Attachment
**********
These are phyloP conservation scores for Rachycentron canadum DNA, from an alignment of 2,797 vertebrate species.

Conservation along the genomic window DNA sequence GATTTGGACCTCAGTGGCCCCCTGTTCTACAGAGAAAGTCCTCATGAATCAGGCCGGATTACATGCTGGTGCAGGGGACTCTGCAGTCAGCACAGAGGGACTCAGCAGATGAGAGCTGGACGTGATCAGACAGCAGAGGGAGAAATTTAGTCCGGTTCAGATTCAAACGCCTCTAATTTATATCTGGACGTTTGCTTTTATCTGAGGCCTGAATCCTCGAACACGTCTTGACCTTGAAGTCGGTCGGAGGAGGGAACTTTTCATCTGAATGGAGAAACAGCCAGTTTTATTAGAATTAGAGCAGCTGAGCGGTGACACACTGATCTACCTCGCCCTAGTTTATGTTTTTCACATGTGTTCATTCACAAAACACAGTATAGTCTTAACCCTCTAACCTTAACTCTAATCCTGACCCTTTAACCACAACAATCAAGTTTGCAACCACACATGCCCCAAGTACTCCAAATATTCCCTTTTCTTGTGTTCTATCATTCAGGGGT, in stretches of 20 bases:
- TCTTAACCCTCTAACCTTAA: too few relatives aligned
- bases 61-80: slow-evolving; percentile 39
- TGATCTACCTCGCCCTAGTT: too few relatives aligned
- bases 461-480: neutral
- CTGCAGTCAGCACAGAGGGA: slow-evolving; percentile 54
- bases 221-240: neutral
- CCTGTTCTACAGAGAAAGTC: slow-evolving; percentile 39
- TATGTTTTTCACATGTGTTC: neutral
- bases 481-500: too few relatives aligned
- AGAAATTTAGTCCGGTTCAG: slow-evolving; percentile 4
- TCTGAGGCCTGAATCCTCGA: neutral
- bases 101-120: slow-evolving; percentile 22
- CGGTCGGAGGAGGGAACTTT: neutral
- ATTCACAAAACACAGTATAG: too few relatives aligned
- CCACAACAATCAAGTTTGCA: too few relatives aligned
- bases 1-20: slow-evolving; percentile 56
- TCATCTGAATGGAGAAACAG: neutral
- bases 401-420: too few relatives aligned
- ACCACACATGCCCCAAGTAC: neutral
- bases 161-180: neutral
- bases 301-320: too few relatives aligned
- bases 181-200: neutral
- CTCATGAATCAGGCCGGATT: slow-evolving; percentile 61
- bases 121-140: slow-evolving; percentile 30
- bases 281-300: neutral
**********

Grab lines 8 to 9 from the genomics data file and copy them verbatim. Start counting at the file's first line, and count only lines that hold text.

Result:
- bases 221-240: neutral
- CCTGTTCTACAGAGAAAGTC: slow-evolving; percentile 39